SPRINGFIELD, Ill. (AP) -- Whether delivering medicine or safety advice in the form of "Twinkle, Twinkle, Little Star," Gov. Pat Quinn's administration is getting high marks for its response to the outbreak of swine flu in Illinois.
The outbreak, though mild so far, presents the first real test of the new governor's ability to coordinate state agencies in the face of an unexpected challenge. On Sunday, the Illinois Department of Public Health said the state had three confirmed cases of swine flu and 96 probable cases.
Local health departments said last week that they've been getting all the help and information they need. When medicine and supplies arrived Wednesday from the federal government, the administration drafted multiple agencies to distribute it to hospitals and health departments across Illinois by Friday.
"The mission was successful," said Greg Chance, legislative chairman for the Illinois Association of Public Health Administrators.
The state's chief duty is sharing information.
That means coordinating so that state agencies and local health departments know what is happening and what to do next. It also means answering questions from local officials, asking questions of the federal Centers for Disease Control and Prevention, and telling the public what is going on.
Quinn frequently popped up to reassure the public that state government was on top of the situation. He did it without seeming eager to hog the spotlight and without botching the message that swine flu should be taken seriously but isn't cause for panic.
That sounds simple, but it isn't. Just look at the mockery that greeted Vice President Joe Biden's statement that he was urging his family not to fly or even take the subway.
Dr. Damon Arnold, director of the Illinois Department of Public Health, also was front and center last week. He jumped from news conferences to phone calls to legislative hearings, explaining the technicalities of testing procedures and advising people on safety.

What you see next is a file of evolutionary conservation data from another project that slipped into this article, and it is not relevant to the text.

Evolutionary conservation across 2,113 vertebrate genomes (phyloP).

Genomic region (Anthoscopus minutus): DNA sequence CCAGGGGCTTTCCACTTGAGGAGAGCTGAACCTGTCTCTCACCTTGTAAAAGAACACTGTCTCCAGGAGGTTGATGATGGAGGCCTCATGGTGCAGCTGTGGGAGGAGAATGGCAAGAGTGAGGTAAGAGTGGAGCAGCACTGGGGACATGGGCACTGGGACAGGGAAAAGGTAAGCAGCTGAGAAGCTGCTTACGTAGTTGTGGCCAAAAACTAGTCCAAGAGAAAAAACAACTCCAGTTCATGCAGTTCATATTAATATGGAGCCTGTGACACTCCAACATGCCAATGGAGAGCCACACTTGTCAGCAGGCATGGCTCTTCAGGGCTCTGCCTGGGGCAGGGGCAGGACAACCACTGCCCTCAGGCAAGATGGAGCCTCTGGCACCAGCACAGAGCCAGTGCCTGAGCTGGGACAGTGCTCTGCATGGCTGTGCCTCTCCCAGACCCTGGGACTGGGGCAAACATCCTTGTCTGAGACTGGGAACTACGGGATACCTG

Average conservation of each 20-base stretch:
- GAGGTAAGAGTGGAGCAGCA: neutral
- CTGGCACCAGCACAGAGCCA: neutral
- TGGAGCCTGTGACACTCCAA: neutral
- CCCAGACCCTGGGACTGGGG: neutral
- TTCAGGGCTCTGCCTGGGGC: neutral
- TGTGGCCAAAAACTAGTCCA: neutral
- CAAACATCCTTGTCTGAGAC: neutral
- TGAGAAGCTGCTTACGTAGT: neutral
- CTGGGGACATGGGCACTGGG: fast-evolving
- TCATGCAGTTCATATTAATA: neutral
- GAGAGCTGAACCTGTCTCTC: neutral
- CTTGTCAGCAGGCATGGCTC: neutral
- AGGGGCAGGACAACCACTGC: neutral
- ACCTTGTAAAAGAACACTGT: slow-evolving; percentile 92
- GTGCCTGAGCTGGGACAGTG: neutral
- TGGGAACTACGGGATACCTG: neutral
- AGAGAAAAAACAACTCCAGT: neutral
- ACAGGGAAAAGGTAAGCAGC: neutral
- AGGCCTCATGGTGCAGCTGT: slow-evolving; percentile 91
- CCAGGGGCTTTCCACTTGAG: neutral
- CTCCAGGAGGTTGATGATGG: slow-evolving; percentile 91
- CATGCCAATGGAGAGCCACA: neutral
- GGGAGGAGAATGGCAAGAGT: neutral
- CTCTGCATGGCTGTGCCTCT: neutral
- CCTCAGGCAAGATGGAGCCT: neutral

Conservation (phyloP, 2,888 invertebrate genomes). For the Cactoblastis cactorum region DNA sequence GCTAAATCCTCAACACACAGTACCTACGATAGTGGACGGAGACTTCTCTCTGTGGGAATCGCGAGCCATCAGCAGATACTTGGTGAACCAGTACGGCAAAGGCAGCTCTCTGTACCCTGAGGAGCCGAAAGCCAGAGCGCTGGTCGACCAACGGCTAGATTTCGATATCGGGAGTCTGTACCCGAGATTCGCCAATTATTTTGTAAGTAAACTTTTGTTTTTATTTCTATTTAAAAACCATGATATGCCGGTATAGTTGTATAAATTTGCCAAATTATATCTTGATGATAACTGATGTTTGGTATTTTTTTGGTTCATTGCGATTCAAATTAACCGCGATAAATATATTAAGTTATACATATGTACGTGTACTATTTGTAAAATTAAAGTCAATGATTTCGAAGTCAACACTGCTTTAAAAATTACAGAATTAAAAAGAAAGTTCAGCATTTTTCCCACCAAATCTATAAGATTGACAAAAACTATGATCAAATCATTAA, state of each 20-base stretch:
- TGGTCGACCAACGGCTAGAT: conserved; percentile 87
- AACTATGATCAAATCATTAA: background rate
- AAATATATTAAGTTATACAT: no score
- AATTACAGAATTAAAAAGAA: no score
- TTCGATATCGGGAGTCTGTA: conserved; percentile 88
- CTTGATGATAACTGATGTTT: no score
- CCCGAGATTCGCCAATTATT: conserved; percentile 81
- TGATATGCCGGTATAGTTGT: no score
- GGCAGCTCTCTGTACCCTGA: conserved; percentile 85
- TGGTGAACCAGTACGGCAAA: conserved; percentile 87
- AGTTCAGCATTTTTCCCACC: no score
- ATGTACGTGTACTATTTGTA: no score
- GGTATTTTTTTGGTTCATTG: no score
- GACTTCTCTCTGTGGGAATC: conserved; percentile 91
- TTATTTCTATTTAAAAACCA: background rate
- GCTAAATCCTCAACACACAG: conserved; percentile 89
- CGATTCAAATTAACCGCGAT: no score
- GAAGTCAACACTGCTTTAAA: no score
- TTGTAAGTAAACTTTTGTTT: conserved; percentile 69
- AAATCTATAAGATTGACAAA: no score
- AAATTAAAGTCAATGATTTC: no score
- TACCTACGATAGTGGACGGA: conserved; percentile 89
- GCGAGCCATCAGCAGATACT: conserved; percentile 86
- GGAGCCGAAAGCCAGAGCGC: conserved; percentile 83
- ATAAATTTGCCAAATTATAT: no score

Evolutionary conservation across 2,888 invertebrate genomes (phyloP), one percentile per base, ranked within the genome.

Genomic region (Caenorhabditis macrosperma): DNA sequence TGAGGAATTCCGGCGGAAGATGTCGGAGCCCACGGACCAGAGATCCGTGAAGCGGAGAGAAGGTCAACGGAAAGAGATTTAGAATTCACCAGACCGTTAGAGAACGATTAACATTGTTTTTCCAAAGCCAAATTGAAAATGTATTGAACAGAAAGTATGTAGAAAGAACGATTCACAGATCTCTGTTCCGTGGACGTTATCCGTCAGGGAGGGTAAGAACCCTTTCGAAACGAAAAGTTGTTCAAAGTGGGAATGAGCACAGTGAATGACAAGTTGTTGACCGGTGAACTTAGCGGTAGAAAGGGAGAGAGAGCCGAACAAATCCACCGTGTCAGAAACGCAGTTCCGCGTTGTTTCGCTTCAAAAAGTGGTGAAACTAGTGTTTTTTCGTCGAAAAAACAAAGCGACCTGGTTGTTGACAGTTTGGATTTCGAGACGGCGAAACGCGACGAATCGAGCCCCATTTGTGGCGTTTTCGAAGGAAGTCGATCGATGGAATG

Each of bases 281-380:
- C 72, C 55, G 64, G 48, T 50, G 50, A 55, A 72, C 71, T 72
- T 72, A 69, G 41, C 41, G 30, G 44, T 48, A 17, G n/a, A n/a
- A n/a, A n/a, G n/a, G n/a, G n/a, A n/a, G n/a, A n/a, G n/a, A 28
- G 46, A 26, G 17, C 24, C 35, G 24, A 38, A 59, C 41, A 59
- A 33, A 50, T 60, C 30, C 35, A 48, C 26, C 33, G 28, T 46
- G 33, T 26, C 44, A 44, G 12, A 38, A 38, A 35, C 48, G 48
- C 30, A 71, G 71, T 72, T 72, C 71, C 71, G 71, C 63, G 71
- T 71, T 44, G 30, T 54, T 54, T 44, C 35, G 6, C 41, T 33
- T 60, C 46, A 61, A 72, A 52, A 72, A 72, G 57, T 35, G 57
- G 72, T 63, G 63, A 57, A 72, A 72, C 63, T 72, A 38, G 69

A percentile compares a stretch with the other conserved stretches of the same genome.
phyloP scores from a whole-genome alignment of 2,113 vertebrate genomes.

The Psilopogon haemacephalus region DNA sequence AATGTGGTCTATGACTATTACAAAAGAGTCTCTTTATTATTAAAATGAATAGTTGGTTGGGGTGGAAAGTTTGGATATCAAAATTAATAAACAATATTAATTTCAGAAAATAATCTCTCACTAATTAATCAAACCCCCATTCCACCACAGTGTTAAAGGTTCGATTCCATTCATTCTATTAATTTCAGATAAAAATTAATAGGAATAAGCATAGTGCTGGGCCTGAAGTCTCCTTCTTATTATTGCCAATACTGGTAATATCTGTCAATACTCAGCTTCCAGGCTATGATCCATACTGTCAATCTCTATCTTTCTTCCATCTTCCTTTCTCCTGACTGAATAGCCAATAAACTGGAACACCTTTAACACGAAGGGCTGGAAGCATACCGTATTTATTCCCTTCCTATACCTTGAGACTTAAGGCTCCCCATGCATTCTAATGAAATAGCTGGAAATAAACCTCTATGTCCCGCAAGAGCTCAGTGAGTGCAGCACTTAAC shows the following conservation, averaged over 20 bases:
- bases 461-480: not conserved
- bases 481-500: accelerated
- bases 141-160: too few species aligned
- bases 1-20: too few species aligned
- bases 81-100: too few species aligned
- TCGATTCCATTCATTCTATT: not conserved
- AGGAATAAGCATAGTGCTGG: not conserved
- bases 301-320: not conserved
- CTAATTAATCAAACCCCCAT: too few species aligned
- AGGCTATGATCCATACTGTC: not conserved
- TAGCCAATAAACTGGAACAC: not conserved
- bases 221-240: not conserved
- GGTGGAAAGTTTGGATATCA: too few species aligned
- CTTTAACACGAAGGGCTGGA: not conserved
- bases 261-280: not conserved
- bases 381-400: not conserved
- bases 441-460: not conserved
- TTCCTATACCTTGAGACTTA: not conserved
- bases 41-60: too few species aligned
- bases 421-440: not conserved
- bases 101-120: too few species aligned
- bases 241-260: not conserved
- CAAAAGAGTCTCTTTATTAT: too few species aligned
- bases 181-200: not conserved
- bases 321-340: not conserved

One frequent tip: To make sure you wash your hands thoroughly and keep scrubbing until you finish singing "Twinkle, Twinkle."
When Arnold was occasionally hazy on facts, such as the ages of flu patients, he came across as calm and professional.
Perhaps he remembers what happened to an Illinois health director who didn't take his job seriously. During a 1985 salmonella outbreak that killed six people and sickened 17,000 others, the director was secretly on vacation in Mexico and wouldn't return to Illinois. Then-Gov. James R. Thompson fired him when he found out.
Arnold was appointed head of public health by former Gov. Rod Blagojevich, and most of the procedures now being followed were developed during Blagojevich's tenure in the wake of the 9-11 terrorist attacks, anthrax scares and worries over SARS and avian flu.
Dr. Mark Dworkin, who was previously the state epidemiologist for the public health department, said intense planning means state and local officials were ready when swine flu emerged. They knew what trouble signs to look for, such as a sudden increase in a school's absentee rates, and what to do to minimize spread of the disease.
The planning so closely matched the actual events, officials say, that the Illinois National Guard had already scheduled a drill on organizing deliveries of medication and supplies like surgical masks and latex gloves. When the state really needed to make those deliveries, the Guard simply moved up its drill.
"Sometimes as taxpayers we get soured on what the government is doing with our money. But there are things they do with our money that are really useful and important. This is an example of that," said Dworkin, who now teaches at the University of Illinois at Chicago.
Sen. Linda Holmes, D-Aurora, has seen at least one school in her district close because of swine flu and others close in towns on the district's borders. She praised the Quinn administration for working closely with local officials and keeping lawmakers informed.
"The chain of command here is working," she said.